Tuesday, August 4, 2009
I pretend to be a runner for Kerri
On Sunday, my partner, Marge, and I participated in the 8th annual Run 4 Kerri, a 4-mile road race in South Kingstown to benefit a scholarship fund in memory of Kerri Bessette, whose story touched both of us.
I'll put this out there right now: I AM NOT A RUNNER — NEVER HAVE BEEN, NEVER WILL BE. I could easily improve my endurance if I chose to work on it, but as for speed, I am SLOW — ALWAYS HAVE BEEN, ALWAYS WILL BE.
But that said, Marge and I were looking forward to the race, which organizers said had drawn 980 participants on that sunny, muggy morning. Marge, due to a foot problem, had decided to walk the whole thing, and had set a goal for herself of finishing in under an hour. I had no goal, really, other than to jog as much as I could and not completely disgrace myself or end up having to be hauled away in a rescue truck.
We felt a little intimidated as we sat in a line of traffic on Matunuck Beach Road, waiting to get into the parking area before the 9 a.m. race. There were already people in low-numbered bibs running up and down the road, warming up. Warming up? I couldn't imagine it — I would need to save every once of energy for that four miles, which, by the way, would be the longest distance I've ever "run." I've participated in a few 5Ks (3.1 miles), having been goaded into them by friends, but that's been the extent of my running experience.
We managed to find a parking space, register for the race and arrive at the starting line with 10 minutes to spare. A pretty good crowd was assembled, and I wondered what Kerri would think of the turnout she inspired.
We bumped into a friend of ours, Dot Zullo, who is a racewalker (and Rhode to Fitness follower), and chatted briefly with her and did a few obligatory stretches before the gun sounded. And then we were off!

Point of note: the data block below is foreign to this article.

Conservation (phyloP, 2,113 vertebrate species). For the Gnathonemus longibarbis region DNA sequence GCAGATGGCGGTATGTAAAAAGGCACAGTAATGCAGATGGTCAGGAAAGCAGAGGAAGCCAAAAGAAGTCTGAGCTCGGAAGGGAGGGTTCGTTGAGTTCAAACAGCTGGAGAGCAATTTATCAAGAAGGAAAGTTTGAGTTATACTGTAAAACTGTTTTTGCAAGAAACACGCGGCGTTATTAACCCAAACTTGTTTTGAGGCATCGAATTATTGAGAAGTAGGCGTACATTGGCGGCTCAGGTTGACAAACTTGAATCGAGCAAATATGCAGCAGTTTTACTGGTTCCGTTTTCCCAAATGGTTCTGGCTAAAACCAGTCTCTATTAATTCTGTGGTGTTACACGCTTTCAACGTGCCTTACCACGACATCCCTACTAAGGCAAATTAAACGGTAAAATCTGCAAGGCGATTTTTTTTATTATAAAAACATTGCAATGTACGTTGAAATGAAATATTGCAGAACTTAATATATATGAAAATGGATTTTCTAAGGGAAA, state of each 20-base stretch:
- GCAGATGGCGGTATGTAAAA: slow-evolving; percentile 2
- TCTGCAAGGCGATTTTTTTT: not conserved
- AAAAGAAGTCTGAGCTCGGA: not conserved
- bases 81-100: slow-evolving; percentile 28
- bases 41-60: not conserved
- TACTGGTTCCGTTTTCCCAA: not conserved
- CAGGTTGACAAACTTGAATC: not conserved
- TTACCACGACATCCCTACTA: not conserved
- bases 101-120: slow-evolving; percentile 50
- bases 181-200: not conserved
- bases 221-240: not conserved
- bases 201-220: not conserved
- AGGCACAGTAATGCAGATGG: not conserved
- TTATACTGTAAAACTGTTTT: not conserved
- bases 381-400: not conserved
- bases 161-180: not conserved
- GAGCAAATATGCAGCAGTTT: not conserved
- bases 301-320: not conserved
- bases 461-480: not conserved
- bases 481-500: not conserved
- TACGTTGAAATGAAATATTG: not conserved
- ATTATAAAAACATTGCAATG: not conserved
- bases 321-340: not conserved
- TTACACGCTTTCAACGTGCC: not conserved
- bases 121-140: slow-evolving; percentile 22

Dot walks so fast that I decided she would be a good pacesetter for me, even though I was jogging. I managed to keep Dot in sight until a little past the two-mile mark when suddenly — voilà! — I turned into Gumby. So I stopped jogging and began walking, using the break to take some photos along the way. After all, I knew you'd want photos, too!
By now the sun was beating down on us pretty ferociously, and even though the course looped past Matunuck Beach, there was no cooling ocean breeze on this day.
I never saw Dot again until the finish area, and for the rest of the distance I alternated between jogging and walking. I just had fun with it, and enjoyed the banter of the other runners and the neighborhood residents who sat on their front lawns ringing cowbells, shouting encouragement and directing their sprinklers onto the street for our benefit.
I ramped it up a little as I neared the finish, so that I could at least look like a runner, even though the clock revealed me as a fraud. As I entered the finish corral, I ran past a man who was lying on the ground being tended to, ice packs on one knee and an arm. I don't know what happened to him, but I didn't get the impression it was terribly serious, even though the rescue had been summoned. I was thankful that it wasn't me.
I crossed the finish line in 44 minutes and 27 seconds, four minutes and 27 seconds behind Dot. Marge (at bottom right, looking strong and happy at the end) met her goal by finishing in 58:50. We all felt a feeling of accomplishment, although probably nothing compared with what Patrick Tarpy of Providence must have been feeling. He finished first with a time of 19:23.
I was even more excited when I found out that my bib number had been drawn in a raffle. I lined up to collect my prize, watching as those ahead of me got such things as gift certificates to restaurants and theater tickets. So what did I win? A $15 gift certificate toward the purchase of a medical ID bracelet or necklace. Ha! Were they trying to tell me something?
And one last little indignity. Later that day I went to check the results on the Cool Running Web site and couldn't find my name. That's because I was listed as Kathy Farmous. I had to laugh. But I did finish 17th out of 55 in my division, so maybe there's a little hope for me after all.
I have to admit, as Marge and I drove away at the end of the race, we were already talking about "the next one."